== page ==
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Gavin Woodruff

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Gavin C. Woodruff

Assistant Professor of Biology



Ph.D., University of  Maryland, College Park
 B.S., Georgia State university

405-325-4389 (Phone)
405-325-6202 (Fax)
RH 108

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What is the genetic, cellular, developmental, and evolutionary basis of phenotypic diversity? This question can be addressed from many perspectives— molecular geneticists, developmental biologists, population geneticists and ecologists have typically tackled these problems using very different approaches. However, as phenotype construction has multiple causes, a satisfying understanding of phenotypic diversity ultimately requires the integration of multiple points of view. I am currently using the nematode Caenorhabditis inopinata to connect functional genetics with evolution and ecology to understand the causes of phenotypic diversity. C. inopinata can grow to be nearly twice as long as its close relatives, which include the highly-studied model organism, C. elegans. Furthermore, it thrives in the fresh figs and is associated with its pollinating wasps; figs and fig wasps together represent a classic system in evolution and ecology. C. inopinata is then well-positioned to connect multiple disciplines that aim to understand the bases of phenotypic variation. To this end, I am harnessing genomic, evolutionary, and developmental genetic approaches to address these questions using this system.

Recent Publications

E.H. Hammerschmidth*, G. C. Woodruff*, and P. C. Phillips. “Opposing directions of stage-specific body length change in a close relative of C. elegans." 2020. bioRxiv.

G. C. Woodruff and A. A. Teterina. “Degradation of the repetitive genomic landscape in a close relative of C. elegans.” 2020. Molecular Biology and Evolution. 37: 2549–2567.

G. C. Woodruff, E. Johnson, and P. C. Phillips. “A large close relative of C. elegans is slow-developing but not long-lived.” 2019. BMC Evolutionary Biology. 19:74.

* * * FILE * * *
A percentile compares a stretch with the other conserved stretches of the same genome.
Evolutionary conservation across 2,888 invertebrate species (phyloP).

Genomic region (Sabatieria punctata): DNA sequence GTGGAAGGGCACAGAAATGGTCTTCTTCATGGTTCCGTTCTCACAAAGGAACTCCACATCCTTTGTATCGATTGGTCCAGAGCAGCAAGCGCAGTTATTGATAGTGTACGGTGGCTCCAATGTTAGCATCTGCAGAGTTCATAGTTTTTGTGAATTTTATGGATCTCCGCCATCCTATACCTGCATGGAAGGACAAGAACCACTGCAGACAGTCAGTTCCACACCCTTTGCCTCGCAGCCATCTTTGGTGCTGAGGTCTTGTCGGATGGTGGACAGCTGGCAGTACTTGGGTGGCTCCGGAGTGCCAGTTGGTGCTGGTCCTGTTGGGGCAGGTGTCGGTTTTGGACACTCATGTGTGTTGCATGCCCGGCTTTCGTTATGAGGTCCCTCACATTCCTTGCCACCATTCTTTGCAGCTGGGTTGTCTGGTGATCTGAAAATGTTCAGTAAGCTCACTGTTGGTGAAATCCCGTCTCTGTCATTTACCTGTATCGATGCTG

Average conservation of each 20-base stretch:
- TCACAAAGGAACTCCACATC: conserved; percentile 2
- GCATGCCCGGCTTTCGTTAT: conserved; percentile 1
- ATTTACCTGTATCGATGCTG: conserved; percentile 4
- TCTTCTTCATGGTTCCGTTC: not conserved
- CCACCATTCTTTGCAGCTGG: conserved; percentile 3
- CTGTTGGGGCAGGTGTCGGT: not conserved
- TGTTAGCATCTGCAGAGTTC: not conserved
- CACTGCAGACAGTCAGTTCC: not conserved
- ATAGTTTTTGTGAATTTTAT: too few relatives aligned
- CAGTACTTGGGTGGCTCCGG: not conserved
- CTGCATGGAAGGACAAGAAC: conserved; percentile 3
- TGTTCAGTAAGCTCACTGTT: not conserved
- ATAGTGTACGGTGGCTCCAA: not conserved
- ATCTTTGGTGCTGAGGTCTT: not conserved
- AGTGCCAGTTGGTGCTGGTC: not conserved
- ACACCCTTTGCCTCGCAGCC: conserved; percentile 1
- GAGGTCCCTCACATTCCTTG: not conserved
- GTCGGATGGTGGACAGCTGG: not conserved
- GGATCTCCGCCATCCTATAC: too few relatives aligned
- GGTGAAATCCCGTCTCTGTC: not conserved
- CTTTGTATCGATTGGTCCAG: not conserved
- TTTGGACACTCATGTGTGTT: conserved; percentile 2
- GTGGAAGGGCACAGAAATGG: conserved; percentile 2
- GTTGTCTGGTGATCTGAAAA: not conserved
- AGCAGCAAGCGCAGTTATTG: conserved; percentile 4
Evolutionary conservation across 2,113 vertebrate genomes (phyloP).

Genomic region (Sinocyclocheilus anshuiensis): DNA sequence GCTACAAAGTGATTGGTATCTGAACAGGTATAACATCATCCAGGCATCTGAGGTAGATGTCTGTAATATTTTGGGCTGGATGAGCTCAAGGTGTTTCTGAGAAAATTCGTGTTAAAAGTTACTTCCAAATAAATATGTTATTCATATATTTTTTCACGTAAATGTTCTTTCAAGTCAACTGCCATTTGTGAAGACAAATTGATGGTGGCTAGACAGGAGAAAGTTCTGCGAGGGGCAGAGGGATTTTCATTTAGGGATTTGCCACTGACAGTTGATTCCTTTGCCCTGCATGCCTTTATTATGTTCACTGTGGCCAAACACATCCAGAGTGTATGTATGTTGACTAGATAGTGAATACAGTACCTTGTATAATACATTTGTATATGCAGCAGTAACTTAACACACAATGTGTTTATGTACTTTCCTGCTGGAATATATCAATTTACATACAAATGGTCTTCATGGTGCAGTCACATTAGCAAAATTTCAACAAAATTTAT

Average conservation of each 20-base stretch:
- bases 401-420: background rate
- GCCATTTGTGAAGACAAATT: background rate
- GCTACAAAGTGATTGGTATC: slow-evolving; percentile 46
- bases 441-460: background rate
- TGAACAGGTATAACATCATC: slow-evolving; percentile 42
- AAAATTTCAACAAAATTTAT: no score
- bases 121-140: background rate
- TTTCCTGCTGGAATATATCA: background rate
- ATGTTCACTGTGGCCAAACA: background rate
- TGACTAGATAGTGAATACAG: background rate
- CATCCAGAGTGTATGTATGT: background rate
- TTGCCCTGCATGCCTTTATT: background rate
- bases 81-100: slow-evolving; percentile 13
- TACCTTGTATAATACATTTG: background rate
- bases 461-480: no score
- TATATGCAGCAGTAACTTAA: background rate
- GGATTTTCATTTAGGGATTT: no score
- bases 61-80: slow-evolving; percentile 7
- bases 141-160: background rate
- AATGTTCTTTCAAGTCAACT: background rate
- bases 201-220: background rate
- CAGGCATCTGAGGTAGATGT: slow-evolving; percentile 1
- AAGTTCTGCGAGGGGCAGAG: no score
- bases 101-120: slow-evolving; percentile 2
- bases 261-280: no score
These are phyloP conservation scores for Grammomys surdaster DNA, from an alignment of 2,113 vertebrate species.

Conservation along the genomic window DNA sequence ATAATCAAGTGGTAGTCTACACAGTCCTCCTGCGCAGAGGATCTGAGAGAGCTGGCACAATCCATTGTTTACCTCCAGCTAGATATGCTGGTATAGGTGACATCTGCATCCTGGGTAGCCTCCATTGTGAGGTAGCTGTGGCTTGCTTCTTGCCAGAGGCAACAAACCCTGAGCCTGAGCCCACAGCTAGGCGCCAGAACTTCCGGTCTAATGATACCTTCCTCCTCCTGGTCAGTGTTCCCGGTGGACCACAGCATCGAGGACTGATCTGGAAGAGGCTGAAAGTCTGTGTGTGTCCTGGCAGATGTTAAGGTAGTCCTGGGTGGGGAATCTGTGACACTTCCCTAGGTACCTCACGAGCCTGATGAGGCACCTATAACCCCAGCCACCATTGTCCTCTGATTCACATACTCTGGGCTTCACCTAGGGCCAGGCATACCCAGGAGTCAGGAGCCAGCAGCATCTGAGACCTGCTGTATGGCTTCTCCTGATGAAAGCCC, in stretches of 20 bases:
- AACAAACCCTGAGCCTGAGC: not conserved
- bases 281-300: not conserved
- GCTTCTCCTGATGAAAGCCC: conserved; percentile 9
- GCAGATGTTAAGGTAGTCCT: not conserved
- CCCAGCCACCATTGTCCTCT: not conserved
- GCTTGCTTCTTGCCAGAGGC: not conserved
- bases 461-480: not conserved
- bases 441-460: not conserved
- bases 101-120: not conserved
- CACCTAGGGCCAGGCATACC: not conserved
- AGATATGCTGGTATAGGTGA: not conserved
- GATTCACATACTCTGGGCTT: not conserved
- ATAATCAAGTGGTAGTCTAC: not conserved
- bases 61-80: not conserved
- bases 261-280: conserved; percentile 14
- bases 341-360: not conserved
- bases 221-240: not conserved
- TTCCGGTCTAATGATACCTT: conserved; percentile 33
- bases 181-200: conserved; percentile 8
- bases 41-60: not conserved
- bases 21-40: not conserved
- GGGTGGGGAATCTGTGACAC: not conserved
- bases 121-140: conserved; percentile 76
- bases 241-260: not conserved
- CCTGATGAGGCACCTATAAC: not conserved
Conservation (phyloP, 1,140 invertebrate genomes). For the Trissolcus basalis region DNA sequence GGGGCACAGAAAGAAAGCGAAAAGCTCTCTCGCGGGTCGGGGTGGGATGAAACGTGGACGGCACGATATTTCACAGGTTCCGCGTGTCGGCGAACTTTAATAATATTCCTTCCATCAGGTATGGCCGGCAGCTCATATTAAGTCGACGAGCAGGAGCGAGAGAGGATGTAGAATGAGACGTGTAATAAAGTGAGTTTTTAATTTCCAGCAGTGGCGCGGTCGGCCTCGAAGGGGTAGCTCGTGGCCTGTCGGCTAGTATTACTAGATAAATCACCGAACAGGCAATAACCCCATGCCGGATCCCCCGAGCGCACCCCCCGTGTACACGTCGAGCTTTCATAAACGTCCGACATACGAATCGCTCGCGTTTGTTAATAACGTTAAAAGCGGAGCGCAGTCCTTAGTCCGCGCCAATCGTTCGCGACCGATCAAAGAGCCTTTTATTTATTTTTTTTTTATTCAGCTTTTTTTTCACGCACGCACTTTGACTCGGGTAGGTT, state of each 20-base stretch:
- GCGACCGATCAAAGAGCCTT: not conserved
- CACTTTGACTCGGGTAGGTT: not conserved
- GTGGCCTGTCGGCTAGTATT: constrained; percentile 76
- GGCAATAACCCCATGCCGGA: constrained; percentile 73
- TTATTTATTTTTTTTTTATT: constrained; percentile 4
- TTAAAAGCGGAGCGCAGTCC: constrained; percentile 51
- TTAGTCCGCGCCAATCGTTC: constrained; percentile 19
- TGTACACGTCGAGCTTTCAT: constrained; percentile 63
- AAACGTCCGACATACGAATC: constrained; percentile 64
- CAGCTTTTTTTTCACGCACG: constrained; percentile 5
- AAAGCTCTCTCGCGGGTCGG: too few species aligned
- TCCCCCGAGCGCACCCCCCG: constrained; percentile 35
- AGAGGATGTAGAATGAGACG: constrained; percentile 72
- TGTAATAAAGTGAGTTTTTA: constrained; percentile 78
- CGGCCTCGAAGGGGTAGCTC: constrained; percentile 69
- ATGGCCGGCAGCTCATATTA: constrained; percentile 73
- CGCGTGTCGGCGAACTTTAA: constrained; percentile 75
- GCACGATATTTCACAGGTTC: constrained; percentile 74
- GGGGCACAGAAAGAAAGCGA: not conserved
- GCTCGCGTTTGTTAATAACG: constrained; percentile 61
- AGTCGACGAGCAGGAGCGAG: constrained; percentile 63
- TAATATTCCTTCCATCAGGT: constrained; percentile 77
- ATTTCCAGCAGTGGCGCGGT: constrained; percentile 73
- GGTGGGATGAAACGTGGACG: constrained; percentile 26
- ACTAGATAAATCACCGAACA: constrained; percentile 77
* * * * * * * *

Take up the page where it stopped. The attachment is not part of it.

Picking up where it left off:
G. C. Woodruff and P. C. Phillips. “Field studies reveal a close relative of C. elegans thrives in the fresh figs of Ficus septica and disperses on its Ceratosolen pollinating wasps.” 2018. BMC Ecology. 18:26.

N. Kanzaki, I.J. Tsai, R. Tanaka, V.L. Hunt, K. Tsuyama, D. Liu, Y. Maeda, G. C. Woodruff, S. Namai, R. Kumagai, A. Tracey, N. Holroyd, K. Murase, H. Kitazume, M.-M. Billah, H. mien Ke, J. Wang, M. Berriman, P.W. Sternberg, A. Sugimoto, and T. Kikuchi. “Biology and genome of a newly discovered sibling species of Caenorhabditis elegans”. 2018. Nature Communications. 9:3216.

G. C. Woodruff, J. H. Willis, and P. C. Phillips. “Dramatic evolution of body length due to post-embryonic changes in cell size in a newly discovered close relative of C. elegans.” 2018. Evolution Letters. 2: 427-441.

N. Kanzaki*, G. C. Woodruff*, M. Akiba, and N. Maehara. “Diplogasteroides asiaticus n. sp., associated with Monochamus alternatus in Japan.” 2015. Journal of Nematology. 47:105.

N. Kanzaki, G. C. Woodruff, and R. Tanaka. “Teratodiplogaster variegatae n. sp. isolated from the syconia of Ficus variegata Blume on Ishigaki Island, Okinawa, Japan.” 2014. Nematology. 16: 1153–1166.

G. C. Woodruff, T. Maugel, C. Knauss, and E. S. Haag. “Mating damages the cuticle of C. elegans hermaphrodites.” 2014. PLoS ONE. 9:8.

J. Ting*, G. C. Woodruff*, G. Leung, N. R. Shin, A. D. Cutter, and E. S. Haag. “Intense sperm-mediated sexual conflict promotes reproductive isolation in Caenorhabditis nematodes.” 2014. PLoS Biology. 12:7.

*Equal contribution